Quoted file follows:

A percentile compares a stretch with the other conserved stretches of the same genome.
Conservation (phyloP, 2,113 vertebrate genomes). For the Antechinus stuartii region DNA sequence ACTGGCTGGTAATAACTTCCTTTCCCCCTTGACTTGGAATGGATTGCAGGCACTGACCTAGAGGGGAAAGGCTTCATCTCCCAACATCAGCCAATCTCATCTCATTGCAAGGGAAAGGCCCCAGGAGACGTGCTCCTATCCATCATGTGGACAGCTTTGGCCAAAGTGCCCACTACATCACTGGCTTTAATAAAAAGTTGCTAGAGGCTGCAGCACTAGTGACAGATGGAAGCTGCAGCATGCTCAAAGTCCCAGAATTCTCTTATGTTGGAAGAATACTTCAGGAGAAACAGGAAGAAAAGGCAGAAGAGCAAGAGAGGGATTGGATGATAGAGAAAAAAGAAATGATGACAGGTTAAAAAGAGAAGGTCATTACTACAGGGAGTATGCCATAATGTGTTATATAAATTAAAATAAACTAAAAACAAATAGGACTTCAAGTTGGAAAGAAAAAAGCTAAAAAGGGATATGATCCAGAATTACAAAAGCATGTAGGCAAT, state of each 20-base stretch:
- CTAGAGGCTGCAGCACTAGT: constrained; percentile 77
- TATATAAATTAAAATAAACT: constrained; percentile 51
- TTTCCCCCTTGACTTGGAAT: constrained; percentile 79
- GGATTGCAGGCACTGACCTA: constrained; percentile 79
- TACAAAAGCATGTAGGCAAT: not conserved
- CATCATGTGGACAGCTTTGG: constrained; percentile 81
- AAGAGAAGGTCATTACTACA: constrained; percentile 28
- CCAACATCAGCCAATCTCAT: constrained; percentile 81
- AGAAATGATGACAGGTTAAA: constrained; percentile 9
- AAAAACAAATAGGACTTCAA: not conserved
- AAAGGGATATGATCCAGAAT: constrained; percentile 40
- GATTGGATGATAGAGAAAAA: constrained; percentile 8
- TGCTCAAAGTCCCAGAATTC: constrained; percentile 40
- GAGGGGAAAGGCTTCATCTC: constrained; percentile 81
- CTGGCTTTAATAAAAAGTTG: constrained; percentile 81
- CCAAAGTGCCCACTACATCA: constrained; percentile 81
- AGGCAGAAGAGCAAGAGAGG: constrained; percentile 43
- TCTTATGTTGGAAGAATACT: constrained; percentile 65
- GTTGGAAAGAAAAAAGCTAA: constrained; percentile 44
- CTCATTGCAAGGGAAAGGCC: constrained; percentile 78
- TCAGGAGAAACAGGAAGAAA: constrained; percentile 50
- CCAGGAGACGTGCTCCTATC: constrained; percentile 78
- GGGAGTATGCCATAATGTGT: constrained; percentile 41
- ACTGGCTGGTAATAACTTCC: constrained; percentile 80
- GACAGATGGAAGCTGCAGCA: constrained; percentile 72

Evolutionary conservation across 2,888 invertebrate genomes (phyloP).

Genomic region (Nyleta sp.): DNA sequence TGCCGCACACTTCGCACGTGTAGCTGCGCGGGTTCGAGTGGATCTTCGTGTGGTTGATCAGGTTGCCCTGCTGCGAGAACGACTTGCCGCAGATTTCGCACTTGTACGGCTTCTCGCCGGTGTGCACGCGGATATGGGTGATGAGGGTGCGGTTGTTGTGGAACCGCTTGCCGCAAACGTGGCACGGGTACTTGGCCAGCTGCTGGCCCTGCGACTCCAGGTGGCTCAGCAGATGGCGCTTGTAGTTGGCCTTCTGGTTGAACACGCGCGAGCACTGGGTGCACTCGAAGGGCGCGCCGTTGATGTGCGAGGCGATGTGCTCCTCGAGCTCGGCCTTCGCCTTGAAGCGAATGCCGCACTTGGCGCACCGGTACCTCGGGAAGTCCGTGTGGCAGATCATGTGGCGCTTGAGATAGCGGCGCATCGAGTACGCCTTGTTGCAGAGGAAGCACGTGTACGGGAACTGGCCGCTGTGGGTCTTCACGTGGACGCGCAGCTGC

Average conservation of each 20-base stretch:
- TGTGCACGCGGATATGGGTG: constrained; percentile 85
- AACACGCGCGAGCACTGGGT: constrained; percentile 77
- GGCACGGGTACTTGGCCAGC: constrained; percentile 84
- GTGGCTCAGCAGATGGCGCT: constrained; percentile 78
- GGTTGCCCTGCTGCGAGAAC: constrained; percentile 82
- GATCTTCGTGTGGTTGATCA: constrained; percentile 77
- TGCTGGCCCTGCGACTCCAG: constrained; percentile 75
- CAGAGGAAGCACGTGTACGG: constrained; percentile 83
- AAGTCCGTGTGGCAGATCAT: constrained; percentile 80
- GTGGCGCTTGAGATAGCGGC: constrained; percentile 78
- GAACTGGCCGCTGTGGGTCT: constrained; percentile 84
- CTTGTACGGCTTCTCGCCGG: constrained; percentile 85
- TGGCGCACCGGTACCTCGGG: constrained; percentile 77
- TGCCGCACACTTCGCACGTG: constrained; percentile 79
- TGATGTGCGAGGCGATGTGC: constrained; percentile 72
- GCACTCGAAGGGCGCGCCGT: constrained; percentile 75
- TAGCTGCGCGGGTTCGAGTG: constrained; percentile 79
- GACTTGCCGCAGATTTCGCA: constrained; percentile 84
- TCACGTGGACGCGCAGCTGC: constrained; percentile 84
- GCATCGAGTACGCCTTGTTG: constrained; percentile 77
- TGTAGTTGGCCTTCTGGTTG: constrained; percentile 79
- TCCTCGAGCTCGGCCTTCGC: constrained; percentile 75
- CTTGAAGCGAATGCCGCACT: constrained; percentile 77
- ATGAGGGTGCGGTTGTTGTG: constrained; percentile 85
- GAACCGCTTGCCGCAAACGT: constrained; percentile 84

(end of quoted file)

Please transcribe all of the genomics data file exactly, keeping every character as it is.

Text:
A percentile compares a stretch with the other conserved stretches of the same genome.
Conservation (phyloP, 2,113 vertebrate genomes). For the Antechinus stuartii region DNA sequence ACTGGCTGGTAATAACTTCCTTTCCCCCTTGACTTGGAATGGATTGCAGGCACTGACCTAGAGGGGAAAGGCTTCATCTCCCAACATCAGCCAATCTCATCTCATTGCAAGGGAAAGGCCCCAGGAGACGTGCTCCTATCCATCATGTGGACAGCTTTGGCCAAAGTGCCCACTACATCACTGGCTTTAATAAAAAGTTGCTAGAGGCTGCAGCACTAGTGACAGATGGAAGCTGCAGCATGCTCAAAGTCCCAGAATTCTCTTATGTTGGAAGAATACTTCAGGAGAAACAGGAAGAAAAGGCAGAAGAGCAAGAGAGGGATTGGATGATAGAGAAAAAAGAAATGATGACAGGTTAAAAAGAGAAGGTCATTACTACAGGGAGTATGCCATAATGTGTTATATAAATTAAAATAAACTAAAAACAAATAGGACTTCAAGTTGGAAAGAAAAAAGCTAAAAAGGGATATGATCCAGAATTACAAAAGCATGTAGGCAAT, state of each 20-base stretch:
- CTAGAGGCTGCAGCACTAGT: constrained; percentile 77
- TATATAAATTAAAATAAACT: constrained; percentile 51
- TTTCCCCCTTGACTTGGAAT: constrained; percentile 79
- GGATTGCAGGCACTGACCTA: constrained; percentile 79
- TACAAAAGCATGTAGGCAAT: not conserved
- CATCATGTGGACAGCTTTGG: constrained; percentile 81
- AAGAGAAGGTCATTACTACA: constrained; percentile 28
- CCAACATCAGCCAATCTCAT: constrained; percentile 81
- AGAAATGATGACAGGTTAAA: constrained; percentile 9
- AAAAACAAATAGGACTTCAA: not conserved
- AAAGGGATATGATCCAGAAT: constrained; percentile 40
- GATTGGATGATAGAGAAAAA: constrained; percentile 8
- TGCTCAAAGTCCCAGAATTC: constrained; percentile 40
- GAGGGGAAAGGCTTCATCTC: constrained; percentile 81
- CTGGCTTTAATAAAAAGTTG: constrained; percentile 81
- CCAAAGTGCCCACTACATCA: constrained; percentile 81
- AGGCAGAAGAGCAAGAGAGG: constrained; percentile 43
- TCTTATGTTGGAAGAATACT: constrained; percentile 65
- GTTGGAAAGAAAAAAGCTAA: constrained; percentile 44
- CTCATTGCAAGGGAAAGGCC: constrained; percentile 78
- TCAGGAGAAACAGGAAGAAA: constrained; percentile 50
- CCAGGAGACGTGCTCCTATC: constrained; percentile 78
- GGGAGTATGCCATAATGTGT: constrained; percentile 41
- ACTGGCTGGTAATAACTTCC: constrained; percentile 80
- GACAGATGGAAGCTGCAGCA: constrained; percentile 72

Evolutionary conservation across 2,888 invertebrate genomes (phyloP).

Genomic region (Nyleta sp.): DNA sequence TGCCGCACACTTCGCACGTGTAGCTGCGCGGGTTCGAGTGGATCTTCGTGTGGTTGATCAGGTTGCCCTGCTGCGAGAACGACTTGCCGCAGATTTCGCACTTGTACGGCTTCTCGCCGGTGTGCACGCGGATATGGGTGATGAGGGTGCGGTTGTTGTGGAACCGCTTGCCGCAAACGTGGCACGGGTACTTGGCCAGCTGCTGGCCCTGCGACTCCAGGTGGCTCAGCAGATGGCGCTTGTAGTTGGCCTTCTGGTTGAACACGCGCGAGCACTGGGTGCACTCGAAGGGCGCGCCGTTGATGTGCGAGGCGATGTGCTCCTCGAGCTCGGCCTTCGCCTTGAAGCGAATGCCGCACTTGGCGCACCGGTACCTCGGGAAGTCCGTGTGGCAGATCATGTGGCGCTTGAGATAGCGGCGCATCGAGTACGCCTTGTTGCAGAGGAAGCACGTGTACGGGAACTGGCCGCTGTGGGTCTTCACGTGGACGCGCAGCTGC

Average conservation of each 20-base stretch:
- TGTGCACGCGGATATGGGTG: constrained; percentile 85
- AACACGCGCGAGCACTGGGT: constrained; percentile 77
- GGCACGGGTACTTGGCCAGC: constrained; percentile 84
- GTGGCTCAGCAGATGGCGCT: constrained; percentile 78
- GGTTGCCCTGCTGCGAGAAC: constrained; percentile 82
- GATCTTCGTGTGGTTGATCA: constrained; percentile 77
- TGCTGGCCCTGCGACTCCAG: constrained; percentile 75
- CAGAGGAAGCACGTGTACGG: constrained; percentile 83
- AAGTCCGTGTGGCAGATCAT: constrained; percentile 80
- GTGGCGCTTGAGATAGCGGC: constrained; percentile 78
- GAACTGGCCGCTGTGGGTCT: constrained; percentile 84
- CTTGTACGGCTTCTCGCCGG: constrained; percentile 85
- TGGCGCACCGGTACCTCGGG: constrained; percentile 77
- TGCCGCACACTTCGCACGTG: constrained; percentile 79
- TGATGTGCGAGGCGATGTGC: constrained; percentile 72
- GCACTCGAAGGGCGCGCCGT: constrained; percentile 75
- TAGCTGCGCGGGTTCGAGTG: constrained; percentile 79
- GACTTGCCGCAGATTTCGCA: constrained; percentile 84
- TCACGTGGACGCGCAGCTGC: constrained; percentile 84
- GCATCGAGTACGCCTTGTTG: constrained; percentile 77
- TGTAGTTGGCCTTCTGGTTG: constrained; percentile 79
- TCCTCGAGCTCGGCCTTCGC: constrained; percentile 75
- CTTGAAGCGAATGCCGCACT: constrained; percentile 77
- ATGAGGGTGCGGTTGTTGTG: constrained; percentile 85
- GAACCGCTTGCCGCAAACGT: constrained; percentile 84